an obession with first principles

Myth of Arrival

Posted: Wednesday Sep 26th | Author: JohnO | Filed under: Philosophising | View Comments

I fear that my writing will become more philosophical; the Lady and I have been watching _The Good Place_ in the evening. My post here is inspired by this reflection on Huxley’s _A Brave New World_ by Harry J. Stead.

There are real world problems with the notion of “having a teleological end”. Much has been written about abuser/victim complexes within Christianity. These are allowed to exist because of Christianity’s teleological end vis-a-vis “Heaven” or the Kingdom of God. The eternal reward the believer expects allows themselves to suffer through to any treatment in this world. But this becomes quite literally abuse when this punishment is meted out by the hand of their husband, pastor, etc.

Huxley’s classic novel uses this concept of the teleological end in his narrative, but instead of placing it into the far distant future, he places it within the achievable now—if only we have the political will to do so. In this case the ends are happiness and comfort. And their civilization is willing to give up freedom, love, and excitement, banishing them medically with a drug “soma” (a perfect word choice; it is the ancient Greek word for fleshly body).

While we don’t (yet) live in dystopia, we often make this some days of our lives. We chase happiness, placing it as a teleological end. Rather than realizing happiness is a momentary state which we pass through. We cannot, could not, stay there, forever. It is not altogether virtuous. And anger is not altogether a vice (when properly directed). Our lives cannot operate focusing on an end, only. The arrival of the teleological end is a myth. It never arrives. Any orientation that presupposes its arrival as a conclusion to justify the means is specious.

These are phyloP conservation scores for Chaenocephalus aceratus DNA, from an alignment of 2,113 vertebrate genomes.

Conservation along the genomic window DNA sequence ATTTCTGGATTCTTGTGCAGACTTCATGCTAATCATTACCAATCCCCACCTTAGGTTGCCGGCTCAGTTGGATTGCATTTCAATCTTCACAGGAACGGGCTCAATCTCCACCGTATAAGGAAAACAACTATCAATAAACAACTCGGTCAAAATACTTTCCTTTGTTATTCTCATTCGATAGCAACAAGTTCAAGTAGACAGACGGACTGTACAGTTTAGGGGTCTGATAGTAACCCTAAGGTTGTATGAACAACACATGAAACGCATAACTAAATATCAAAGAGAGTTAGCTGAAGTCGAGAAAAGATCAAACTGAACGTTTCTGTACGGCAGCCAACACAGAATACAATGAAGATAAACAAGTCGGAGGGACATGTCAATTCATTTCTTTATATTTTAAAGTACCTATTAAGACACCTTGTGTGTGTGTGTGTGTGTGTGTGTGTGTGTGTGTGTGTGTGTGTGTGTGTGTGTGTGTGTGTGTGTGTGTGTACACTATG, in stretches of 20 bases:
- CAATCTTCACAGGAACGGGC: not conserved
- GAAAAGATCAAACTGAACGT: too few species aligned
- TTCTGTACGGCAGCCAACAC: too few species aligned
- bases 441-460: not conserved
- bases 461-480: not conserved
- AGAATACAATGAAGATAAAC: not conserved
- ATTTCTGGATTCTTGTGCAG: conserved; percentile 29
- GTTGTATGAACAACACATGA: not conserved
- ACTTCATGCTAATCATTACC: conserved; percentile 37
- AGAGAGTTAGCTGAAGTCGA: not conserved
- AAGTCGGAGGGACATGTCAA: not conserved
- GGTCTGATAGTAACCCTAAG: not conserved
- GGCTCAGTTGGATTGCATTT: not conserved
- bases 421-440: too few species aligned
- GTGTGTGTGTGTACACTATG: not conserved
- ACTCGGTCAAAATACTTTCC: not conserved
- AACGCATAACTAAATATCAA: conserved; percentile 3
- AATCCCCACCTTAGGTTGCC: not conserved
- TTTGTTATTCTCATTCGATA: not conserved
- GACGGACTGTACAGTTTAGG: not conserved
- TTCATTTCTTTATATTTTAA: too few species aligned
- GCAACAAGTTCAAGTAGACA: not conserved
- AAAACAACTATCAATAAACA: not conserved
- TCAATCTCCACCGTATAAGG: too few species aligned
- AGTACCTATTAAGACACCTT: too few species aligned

“True happiness is to enjoy the present, without anxious dependence upon the future, not to amuse ourselves with either hopes or fears but to rest satisfied with what we have, which is sufficient, for he that is so wants nothing. The greatest blessings of mankind are within us and within our reach. A wise man is content with his lot, whatever it may be, without wishing for what he has not.” — Seneca


Opposite Incentives In Client/Vendor Relationships

Posted: Monday Sep 17th | Author: JohnO | Filed under: Leadership, Management | View Comments

I’ve been an individual contributor software consultant/vendor for roughly ten years now. In every industry vendor/client relationships require careful management and can easily fall apart. However, I think there is something uniquely difficult when it comes to software. The software industry is barely getting started when compared to other industries like commercial manufacturing (Henry Ford), or civil engineering (the Romans). That something is a massive knowledge gap. And in my opinion it eventually creates opposite incentives.

The reality that software has zero tangible presence to humans in this world is what creates this massive knowledge gap. We’re barely are the beginning of creating truly re-usable and truly working building blocks of the software industry. In construction you take for granted that you just have nails, screws, 2x4s, 4x4s, as well as building codes designed by mechanical engineers that say “You will not do …” and “You will do …” otherwise we slap your project with a failing grade.

We don’t have nails, screws, and 2x4s. We might have something called `Screw`, and within it there is every single possible option a screw could have (length, thread width and spacing, head type, finish, which metal it is) and every single time you want to use `Screw` you need to make all those decisions. Some you care about, some you don’t, and if you’ve ever wandered the halls of Home Depot some things you’ve never even heard of before!